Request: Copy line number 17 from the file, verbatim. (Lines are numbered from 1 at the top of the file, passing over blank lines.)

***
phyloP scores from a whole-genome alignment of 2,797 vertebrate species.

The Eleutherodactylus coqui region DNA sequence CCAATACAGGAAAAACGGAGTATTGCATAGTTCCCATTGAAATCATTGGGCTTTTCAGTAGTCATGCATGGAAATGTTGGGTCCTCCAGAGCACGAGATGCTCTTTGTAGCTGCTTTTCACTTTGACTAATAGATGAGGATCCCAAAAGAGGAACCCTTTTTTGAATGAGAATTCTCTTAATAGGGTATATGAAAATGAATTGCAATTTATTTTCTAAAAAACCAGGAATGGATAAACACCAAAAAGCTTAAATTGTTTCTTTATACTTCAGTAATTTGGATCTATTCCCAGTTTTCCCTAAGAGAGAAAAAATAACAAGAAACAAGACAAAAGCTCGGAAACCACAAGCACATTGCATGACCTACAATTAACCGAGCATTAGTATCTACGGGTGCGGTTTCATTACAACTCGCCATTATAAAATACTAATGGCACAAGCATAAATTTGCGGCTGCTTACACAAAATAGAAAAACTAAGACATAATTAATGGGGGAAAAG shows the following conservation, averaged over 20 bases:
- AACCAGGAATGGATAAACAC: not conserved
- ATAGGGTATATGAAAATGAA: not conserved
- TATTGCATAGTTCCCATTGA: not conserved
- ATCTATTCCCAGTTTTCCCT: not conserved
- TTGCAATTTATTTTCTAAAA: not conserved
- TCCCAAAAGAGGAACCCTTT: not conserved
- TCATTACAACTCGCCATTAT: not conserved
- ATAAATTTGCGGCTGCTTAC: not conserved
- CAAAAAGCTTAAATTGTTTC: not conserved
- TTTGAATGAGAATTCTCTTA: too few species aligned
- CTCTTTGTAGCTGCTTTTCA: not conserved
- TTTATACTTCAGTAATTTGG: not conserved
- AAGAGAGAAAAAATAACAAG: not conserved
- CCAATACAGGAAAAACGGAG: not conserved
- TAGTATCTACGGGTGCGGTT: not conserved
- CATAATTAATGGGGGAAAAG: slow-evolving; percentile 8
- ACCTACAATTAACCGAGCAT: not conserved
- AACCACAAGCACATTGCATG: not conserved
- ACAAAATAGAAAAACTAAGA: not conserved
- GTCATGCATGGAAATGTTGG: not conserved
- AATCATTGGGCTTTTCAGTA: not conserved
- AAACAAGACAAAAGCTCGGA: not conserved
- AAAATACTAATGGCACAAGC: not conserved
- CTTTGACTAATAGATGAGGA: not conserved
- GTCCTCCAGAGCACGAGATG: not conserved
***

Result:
- TAGTATCTACGGGTGCGGTT: not conserved